The Jonathan M. Tisch College of Citizenship and Public Service yesterday unveiled its new “Tufts 1+4 Program” during its Symposium on Service and Leadership, in which retired General Stanley McChrystal spoke at Cohen Auditorium.
The event began with a welcome from University President Anthony Monaco who introduced Alan Solomont (A ’70), the recently appointed dean of Tisch College. Solomont emphasized Tufts’ commitment to community service.
“The Tisch College offers testimony to the fact that fostering civic engagement is not peripheral to the Tufts mission,” he said. “It is central to it. It lies at the heart of what makes this university exceptional.”
Solomont then introduced two undergraduate students, freshman Lydia Collins and sophomore Philip Ellison, who took gap — or bridge — years before their freshman year. Both students spent this time performing community service similar to that which fuels the “1+4 Program.”
“I have an understanding of the difficulty of making the world a better place,” Collins, who spent the 2012-2013 school year volunteering in Ecuador, said. “Hopefully myself and those with similar experiences as me, will be able to harness that knowledge and use it to make communities better.”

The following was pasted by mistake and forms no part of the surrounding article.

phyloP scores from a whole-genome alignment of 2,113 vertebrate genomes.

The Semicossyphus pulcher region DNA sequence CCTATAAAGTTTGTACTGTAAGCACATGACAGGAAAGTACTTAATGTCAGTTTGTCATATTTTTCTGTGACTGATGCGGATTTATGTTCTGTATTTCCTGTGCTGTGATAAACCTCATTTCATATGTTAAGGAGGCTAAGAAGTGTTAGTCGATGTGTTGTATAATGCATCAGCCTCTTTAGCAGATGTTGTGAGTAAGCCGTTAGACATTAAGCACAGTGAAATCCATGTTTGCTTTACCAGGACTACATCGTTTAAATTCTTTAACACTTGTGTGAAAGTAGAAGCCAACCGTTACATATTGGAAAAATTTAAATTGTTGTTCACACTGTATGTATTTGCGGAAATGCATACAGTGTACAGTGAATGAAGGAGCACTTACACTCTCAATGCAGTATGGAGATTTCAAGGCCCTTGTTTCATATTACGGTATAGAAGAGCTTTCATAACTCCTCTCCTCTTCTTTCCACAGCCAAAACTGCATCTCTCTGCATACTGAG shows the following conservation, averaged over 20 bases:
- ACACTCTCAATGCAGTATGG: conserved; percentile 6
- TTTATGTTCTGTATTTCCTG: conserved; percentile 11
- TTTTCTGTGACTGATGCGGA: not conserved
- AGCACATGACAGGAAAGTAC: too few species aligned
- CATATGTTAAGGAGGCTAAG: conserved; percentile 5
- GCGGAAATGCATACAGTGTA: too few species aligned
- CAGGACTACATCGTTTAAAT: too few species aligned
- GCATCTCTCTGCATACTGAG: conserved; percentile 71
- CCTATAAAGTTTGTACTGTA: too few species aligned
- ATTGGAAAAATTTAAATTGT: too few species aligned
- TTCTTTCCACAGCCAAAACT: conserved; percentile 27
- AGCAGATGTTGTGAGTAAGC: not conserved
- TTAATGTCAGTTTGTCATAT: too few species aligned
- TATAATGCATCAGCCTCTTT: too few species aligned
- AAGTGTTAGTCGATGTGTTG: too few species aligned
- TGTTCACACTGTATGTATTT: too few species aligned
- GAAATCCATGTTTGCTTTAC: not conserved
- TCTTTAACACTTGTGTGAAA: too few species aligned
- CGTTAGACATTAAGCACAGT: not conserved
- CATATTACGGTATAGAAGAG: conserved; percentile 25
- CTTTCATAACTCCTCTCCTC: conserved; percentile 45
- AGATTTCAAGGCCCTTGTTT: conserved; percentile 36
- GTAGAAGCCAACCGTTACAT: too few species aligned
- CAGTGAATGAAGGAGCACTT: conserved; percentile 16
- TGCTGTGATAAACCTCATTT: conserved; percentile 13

Ellison, who spent time working in the South Bronx with City Year, an education-based volunteer organization, echoed this sentiment and explained the important lessons he learned during his gap year.
“Our work seemed like it never ended, but to us, that was the point,” Ellison said. “The year was a rare opportunity to do meaningful work alongside families and communities that had been there forever … During the gap year you begin to understand the world around you in a way that the classroom really can’t provide.”
Provost David Harris followed Collins and Ellison with an announcement of Tufts new “1+4 Program.” He emphasized the value of these yearlong service experiences and said that the program seeks to facilitate more students’ participation in similar programs.
“Philip and Lydia shared with us the transformational experiences they had before coming to Tufts, making a positive difference in local and global communities while discovering what is common across people and what makes us different,” Harris said. “Starting with the young people who will apply to Tufts this fall … 1+4 will allow up to 50 students each year to have the kind of transformational experiences that only a select number of young people enjoy currently.”
He explained that the program fits well with both the goals of the Tisch College and the Aspen Institute’s Franklin Project, which McChrystal chairs.
“This is a student-centered research university where we push students outside their comfort zone, to put them in stressful situations in which they integrate their personal development with their intellectual development,” Harris said. “This is a university committed to innovative approaches to local and global challenges.”